In this letter, Dr. Simon Flexner reported to Osler on tissue samples taken from leprous patients at Johns Hopkins Hospital.
He gave a detailed analysis of the relation of the disease bacteria and the lesions, and commented on likely routes of transmission.
Flexner (1863-1946), a pathologist and bacteriologist, became the first director of the Rockefeller Institute for Medical
Research in 1901.
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1897-04-13 (April 13, 1897)
Original Repository: Alan Mason Chesney Medical Archives. William Osler Collection
This item is in the public domain. It may be used without permission.
"Father of Modern Medicine": The Johns Hopkins School of Medicine, 1889-1905
The Johns Hopkins Hospital
Baltimore, April 13/97
Dear Dr. Osler,
The following is, in brief, a description of the leprous nodules in the skin and subcutaneous tissue of the patients at present
in Ward I. You already know that cover-slip preparations made by smearing the excised tissue from the area on cover slips
and stained by Gram and Ziehl-Neelson's methods showed many bacilli having the characters of the B. leprae.
The sections of the skin and subcutaneous tissue containing the tubercles were stained in haemotoxelin and eosine and in carbol-fuchsin
and methylene blue. As regards the first: the tubercle are situated chiefly in the subcutaneous areolar and adipose tissue;
they are usually discrete and always well-preserved.
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Evidences of necrosis were not met with. The tubercles are made up of cells of the epithelioid type, usually with single nuclei,
but a rather unusual number of multi-nucleated cells are found in certain tubercles. The great majority of these cells --
whether single or multi-nucleated -- show the vacuolization described by Virchow. Often the cell protoplasm is enormously
swollen and crowded with vacuoles. Now and then a smaller cell will have suffered partial colloid degeneration of the protoplasm.
The nodules are sharply circumscribed by the connective tissue in which they lie altho [sic] in the younger and forming nodules
elongated outgrowths appear to be going on. These are however separated by more or less tissue from the original and older
tubercles. Blood vessels are numerous in the tubercles.
The behavior of certain of the skin structures is interesting. Sections of sudoriparous glands are included in the tubercles
and these are
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at one time quite normal in appearance and at another rapidly filling up with cells resembling the leprous cells until finally
the contours are lost and they become a part of the tubercle. Some of the giant (multinucleated) cells of the tubercles are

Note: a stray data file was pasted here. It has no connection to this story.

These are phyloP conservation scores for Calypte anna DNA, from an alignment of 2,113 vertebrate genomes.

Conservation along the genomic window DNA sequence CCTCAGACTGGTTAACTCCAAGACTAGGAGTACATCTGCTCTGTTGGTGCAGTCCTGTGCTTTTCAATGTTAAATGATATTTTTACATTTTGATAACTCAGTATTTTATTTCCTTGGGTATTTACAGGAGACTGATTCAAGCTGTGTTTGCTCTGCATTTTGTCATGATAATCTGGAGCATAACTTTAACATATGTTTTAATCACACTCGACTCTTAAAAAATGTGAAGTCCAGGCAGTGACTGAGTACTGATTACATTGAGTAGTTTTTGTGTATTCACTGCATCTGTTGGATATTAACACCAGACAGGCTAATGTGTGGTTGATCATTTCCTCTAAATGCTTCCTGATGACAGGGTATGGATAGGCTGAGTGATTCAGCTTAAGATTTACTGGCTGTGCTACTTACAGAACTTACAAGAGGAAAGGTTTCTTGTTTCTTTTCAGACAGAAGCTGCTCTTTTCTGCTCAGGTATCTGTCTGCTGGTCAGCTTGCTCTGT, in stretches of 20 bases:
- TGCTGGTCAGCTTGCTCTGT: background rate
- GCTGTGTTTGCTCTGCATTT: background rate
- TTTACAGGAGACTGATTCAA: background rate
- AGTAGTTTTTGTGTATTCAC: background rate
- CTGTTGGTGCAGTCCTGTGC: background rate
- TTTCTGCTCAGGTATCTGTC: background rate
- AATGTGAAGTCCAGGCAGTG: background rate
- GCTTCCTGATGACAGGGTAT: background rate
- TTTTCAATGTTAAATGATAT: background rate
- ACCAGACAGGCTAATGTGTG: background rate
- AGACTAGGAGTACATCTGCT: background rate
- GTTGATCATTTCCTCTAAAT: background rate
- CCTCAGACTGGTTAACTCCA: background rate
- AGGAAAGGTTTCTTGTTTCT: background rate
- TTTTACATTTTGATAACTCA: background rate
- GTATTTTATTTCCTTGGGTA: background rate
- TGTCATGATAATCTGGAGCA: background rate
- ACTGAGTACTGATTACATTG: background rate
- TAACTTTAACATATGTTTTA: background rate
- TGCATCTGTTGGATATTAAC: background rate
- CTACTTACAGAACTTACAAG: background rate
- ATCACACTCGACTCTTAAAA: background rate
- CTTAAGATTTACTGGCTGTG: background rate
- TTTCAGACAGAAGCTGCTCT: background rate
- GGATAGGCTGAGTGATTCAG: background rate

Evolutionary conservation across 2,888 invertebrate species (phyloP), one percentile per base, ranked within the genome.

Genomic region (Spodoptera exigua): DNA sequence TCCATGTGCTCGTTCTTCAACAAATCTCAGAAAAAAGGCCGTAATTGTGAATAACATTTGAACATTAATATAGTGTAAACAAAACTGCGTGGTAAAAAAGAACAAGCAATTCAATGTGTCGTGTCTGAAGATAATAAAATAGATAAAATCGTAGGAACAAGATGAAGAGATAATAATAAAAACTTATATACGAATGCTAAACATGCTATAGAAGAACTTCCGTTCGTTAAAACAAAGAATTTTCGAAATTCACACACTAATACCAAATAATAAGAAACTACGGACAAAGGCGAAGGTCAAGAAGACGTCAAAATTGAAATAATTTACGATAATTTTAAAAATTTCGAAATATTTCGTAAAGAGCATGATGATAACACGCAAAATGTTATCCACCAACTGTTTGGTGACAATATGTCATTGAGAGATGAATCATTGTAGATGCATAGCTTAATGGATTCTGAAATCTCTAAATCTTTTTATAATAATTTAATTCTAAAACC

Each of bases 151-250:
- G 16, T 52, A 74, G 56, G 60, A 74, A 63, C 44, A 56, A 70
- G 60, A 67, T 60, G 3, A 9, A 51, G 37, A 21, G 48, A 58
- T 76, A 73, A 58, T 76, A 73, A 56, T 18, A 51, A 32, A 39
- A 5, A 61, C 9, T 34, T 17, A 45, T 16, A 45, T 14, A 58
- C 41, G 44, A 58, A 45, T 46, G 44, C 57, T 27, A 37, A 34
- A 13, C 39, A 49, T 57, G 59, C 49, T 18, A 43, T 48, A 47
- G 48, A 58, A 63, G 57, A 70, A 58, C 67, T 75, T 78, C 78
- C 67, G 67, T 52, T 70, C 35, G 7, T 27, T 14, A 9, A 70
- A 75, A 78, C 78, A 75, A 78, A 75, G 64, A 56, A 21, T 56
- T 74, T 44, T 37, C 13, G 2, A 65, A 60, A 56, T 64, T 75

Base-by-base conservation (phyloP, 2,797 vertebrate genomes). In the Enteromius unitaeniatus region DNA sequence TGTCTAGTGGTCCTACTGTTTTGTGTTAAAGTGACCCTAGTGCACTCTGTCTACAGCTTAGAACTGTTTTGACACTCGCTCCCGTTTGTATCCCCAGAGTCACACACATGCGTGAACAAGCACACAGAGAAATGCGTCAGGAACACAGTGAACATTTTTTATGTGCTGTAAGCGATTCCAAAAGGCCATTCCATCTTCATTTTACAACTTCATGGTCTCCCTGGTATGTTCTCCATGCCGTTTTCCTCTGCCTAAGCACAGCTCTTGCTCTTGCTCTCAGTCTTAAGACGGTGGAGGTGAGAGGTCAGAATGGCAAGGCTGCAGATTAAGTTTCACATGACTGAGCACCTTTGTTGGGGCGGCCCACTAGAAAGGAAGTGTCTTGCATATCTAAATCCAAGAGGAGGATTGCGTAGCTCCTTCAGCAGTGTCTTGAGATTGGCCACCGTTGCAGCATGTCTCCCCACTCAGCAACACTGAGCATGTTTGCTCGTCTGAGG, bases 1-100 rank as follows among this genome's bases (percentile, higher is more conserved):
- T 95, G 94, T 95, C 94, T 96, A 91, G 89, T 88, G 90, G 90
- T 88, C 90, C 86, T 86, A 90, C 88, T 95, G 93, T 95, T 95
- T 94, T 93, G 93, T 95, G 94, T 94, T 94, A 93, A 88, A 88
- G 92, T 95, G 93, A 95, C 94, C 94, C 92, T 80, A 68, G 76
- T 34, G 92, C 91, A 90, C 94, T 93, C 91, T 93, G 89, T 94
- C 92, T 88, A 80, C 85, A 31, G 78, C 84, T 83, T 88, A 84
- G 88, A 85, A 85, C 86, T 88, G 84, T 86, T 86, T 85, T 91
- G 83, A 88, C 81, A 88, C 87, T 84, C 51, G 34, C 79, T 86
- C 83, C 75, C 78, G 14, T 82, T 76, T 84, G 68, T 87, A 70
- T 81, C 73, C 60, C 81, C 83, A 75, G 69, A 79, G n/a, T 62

derived by confluence from the epithelial lining of these glands. They may also be seen to undergo the typical vacuolization.
The arrectores pilorum are hypertrophied, a fact already pointed out by Virchow. Sebaceous glands were very scanty in the
sections studied so that nothing especial was made out of their relation to the tubercle formation.
The relation of the bacteria to the lesions are as follows: In the tubercles they are present in the usual great numbers.
There seems to be no reasonable doubt that they exist in the epithelial and giant cells, surrounding the nuclei of these cells.
Whether they are also exist at times within the nuclei themselves could not be determined. This case agrees with those studied
by a host of others (Neisser, Corrick(?), Unna, etc.) inasmuch as the organisms are found not to invade the epithelial cells
of the sudoriparous glands and epidermis. Now others in a [ . . . ] appearance are obtained suggesting a few bacilli in sweat
glands; but it is not excluded that the organisms are not in the interstitial tissue between sections the sections of the
coils. On the other hand, the outer sheath (Haarkelg[?]) of the hairs often contains bacilli in considerable numbers. There
can be no doubt that Unna is correct in his statement that the bacilli exist in lymph spaces independently of cells. But this
condition is found not within the tubercle as he supposed but in the corium [dermis]. Small masses of bacteria may be easily
discerned in the tissue spaces. They grow fewer in numbers and the sizes of the masses diminish as the epidermis is approached.
The bacilli may however be followed by the epithelium on the rete [reticular] layer. Just below this bacilli are found in
structures which much resemble in outline, altho [sic] pigment was wanting, chromatophores. I think this fact important when
it is considered that the bacilli are found in this case in fair numbers in the horny layer of the surface of the epidermis.
There are two ways in which they may gain entrance though the unbroken skin to the surface. One is demonstrable in this case,
namely from the sheath of the hairs. The other is by the action of chromatophores, which it is well known emigrate between
the epithelial cells.
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and are capable of reaching the surface. On the skin surface the number of bacilli is greatest in the place where the horny
scales are thickest. The bacilli are found in the smaller blood vessels in the tubercles. They infiltrate all the coats but
exist in greatest numbers in the endothelial cells of the intima which often are crowded with them. The vessels are pervious[?].
I have not seen in my reading a reference to the occurrence of the bacilli on the surface of the intact skin. I should like
to study further the epidermal scales from various parts of the body in order to follow their distribution, or, if you prefer
it, I shall be glad to assist in the house officer in charge of the case in this study. In any event I shall study more carefully
the behavior of the chromatophores or what I take to be these structures. Perhaps it may be possible to trace them thro [sic]